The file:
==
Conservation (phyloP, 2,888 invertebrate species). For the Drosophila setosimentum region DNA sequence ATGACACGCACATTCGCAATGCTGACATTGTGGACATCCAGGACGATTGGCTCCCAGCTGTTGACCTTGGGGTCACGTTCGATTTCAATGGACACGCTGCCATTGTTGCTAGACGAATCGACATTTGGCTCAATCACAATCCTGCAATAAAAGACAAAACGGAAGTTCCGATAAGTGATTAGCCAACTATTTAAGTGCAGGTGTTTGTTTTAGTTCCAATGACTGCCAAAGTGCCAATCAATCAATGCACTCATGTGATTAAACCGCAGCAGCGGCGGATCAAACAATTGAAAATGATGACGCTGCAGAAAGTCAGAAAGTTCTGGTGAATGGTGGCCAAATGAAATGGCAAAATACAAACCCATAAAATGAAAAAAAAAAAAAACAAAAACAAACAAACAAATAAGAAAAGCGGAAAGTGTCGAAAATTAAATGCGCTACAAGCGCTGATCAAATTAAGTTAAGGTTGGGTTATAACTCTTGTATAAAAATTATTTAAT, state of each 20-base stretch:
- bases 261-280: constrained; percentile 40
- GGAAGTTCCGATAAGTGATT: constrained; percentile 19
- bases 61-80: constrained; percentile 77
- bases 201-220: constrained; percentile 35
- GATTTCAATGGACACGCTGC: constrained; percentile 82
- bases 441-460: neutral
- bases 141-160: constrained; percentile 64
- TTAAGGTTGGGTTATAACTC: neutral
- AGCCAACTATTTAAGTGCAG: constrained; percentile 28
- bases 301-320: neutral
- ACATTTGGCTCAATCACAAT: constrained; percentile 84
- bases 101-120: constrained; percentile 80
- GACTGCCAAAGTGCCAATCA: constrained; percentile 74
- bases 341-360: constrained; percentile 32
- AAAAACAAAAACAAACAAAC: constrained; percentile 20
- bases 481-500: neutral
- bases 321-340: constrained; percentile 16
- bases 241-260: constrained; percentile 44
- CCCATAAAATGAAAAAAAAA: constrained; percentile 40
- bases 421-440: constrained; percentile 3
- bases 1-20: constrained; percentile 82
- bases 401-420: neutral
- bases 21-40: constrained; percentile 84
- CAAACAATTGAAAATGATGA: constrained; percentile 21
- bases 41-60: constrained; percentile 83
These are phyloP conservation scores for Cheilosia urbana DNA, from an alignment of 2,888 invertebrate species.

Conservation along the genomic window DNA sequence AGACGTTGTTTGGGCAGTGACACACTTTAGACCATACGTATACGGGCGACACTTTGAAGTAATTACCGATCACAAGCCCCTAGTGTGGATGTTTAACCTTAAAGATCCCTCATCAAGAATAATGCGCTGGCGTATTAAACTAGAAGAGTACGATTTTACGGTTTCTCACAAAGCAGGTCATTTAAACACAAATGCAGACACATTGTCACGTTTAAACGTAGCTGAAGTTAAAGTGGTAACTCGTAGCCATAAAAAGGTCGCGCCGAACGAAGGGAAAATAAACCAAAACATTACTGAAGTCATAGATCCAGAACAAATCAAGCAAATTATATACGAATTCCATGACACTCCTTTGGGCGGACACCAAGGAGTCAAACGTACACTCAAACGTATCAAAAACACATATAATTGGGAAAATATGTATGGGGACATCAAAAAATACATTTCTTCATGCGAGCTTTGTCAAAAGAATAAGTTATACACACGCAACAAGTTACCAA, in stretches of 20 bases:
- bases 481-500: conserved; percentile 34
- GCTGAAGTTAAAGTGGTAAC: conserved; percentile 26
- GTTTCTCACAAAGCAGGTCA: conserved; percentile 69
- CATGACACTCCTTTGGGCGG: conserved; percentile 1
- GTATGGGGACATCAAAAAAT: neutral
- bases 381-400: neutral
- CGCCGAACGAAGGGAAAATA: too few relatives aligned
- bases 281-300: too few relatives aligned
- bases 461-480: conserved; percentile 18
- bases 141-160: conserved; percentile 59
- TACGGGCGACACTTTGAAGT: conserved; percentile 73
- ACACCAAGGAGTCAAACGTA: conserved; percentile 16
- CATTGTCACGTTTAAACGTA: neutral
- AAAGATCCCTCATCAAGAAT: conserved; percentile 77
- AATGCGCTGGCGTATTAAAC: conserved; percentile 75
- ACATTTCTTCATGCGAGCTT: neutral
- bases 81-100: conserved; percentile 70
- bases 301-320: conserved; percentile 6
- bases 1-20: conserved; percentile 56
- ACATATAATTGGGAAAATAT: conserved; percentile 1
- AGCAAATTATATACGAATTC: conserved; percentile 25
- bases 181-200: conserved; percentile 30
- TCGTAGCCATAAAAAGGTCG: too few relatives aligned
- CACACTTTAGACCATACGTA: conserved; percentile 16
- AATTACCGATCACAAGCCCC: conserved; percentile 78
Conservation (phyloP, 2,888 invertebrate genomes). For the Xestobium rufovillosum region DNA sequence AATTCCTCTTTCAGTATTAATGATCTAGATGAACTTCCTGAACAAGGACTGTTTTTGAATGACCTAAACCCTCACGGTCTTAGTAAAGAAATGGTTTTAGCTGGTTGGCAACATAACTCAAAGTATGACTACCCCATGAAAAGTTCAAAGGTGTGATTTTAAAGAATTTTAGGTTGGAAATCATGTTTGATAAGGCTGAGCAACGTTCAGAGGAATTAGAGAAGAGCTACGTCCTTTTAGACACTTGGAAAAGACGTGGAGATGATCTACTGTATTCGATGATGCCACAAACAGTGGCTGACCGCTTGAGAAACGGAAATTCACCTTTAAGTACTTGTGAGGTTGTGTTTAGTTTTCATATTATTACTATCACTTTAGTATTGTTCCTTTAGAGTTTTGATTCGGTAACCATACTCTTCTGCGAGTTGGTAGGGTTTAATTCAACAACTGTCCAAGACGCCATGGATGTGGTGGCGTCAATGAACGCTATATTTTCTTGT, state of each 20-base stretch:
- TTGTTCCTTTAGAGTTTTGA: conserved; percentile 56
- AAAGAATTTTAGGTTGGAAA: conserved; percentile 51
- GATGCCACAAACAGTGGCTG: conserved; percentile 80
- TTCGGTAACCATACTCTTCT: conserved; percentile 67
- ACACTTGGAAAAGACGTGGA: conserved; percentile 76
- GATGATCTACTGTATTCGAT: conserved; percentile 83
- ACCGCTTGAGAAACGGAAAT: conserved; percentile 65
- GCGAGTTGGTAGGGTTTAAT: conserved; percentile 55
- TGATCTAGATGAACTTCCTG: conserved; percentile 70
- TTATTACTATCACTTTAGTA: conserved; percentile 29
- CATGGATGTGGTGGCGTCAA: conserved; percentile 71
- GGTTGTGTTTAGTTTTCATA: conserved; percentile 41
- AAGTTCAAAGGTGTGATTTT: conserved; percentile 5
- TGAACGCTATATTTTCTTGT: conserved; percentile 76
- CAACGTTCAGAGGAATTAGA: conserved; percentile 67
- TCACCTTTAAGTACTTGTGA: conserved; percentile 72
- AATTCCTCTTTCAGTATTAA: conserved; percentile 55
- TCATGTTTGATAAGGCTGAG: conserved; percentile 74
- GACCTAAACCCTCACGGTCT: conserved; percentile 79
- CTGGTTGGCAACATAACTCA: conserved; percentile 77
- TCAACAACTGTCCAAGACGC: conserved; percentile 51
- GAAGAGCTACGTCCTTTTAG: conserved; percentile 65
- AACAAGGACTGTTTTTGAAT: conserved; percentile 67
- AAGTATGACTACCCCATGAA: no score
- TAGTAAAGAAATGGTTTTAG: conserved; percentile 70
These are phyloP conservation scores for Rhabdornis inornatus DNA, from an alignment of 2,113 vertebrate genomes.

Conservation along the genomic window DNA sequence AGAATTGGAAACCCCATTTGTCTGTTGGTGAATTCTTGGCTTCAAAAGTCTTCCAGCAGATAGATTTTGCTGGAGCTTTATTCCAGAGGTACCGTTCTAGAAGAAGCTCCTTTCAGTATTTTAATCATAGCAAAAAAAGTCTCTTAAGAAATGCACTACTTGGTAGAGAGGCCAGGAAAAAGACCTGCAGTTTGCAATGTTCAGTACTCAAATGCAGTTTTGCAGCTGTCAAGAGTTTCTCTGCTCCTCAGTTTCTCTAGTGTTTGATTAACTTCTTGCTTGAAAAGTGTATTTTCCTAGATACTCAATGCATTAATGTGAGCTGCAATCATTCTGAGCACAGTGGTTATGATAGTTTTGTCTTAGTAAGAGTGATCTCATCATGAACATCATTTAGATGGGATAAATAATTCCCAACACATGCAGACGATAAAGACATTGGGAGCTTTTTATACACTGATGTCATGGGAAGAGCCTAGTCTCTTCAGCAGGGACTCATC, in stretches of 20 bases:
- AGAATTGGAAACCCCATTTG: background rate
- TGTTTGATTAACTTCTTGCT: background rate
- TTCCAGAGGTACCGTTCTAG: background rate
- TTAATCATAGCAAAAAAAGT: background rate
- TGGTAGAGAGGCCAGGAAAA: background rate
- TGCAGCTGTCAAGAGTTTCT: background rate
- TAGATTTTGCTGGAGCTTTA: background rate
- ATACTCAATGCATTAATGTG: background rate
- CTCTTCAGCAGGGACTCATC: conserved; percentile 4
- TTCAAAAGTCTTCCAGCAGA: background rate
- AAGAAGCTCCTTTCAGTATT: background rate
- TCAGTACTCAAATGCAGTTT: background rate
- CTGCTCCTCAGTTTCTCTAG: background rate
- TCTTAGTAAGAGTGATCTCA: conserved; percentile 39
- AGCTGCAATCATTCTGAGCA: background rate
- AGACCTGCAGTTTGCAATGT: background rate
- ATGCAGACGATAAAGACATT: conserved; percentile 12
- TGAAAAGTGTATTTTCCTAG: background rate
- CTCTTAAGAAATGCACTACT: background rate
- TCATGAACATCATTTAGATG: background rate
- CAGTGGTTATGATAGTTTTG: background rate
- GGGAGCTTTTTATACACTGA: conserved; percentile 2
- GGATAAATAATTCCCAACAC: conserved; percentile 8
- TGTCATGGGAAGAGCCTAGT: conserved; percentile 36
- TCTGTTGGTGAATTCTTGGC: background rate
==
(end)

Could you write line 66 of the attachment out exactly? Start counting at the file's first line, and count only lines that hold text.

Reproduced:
- GGTTGTGTTTAGTTTTCATA: conserved; percentile 41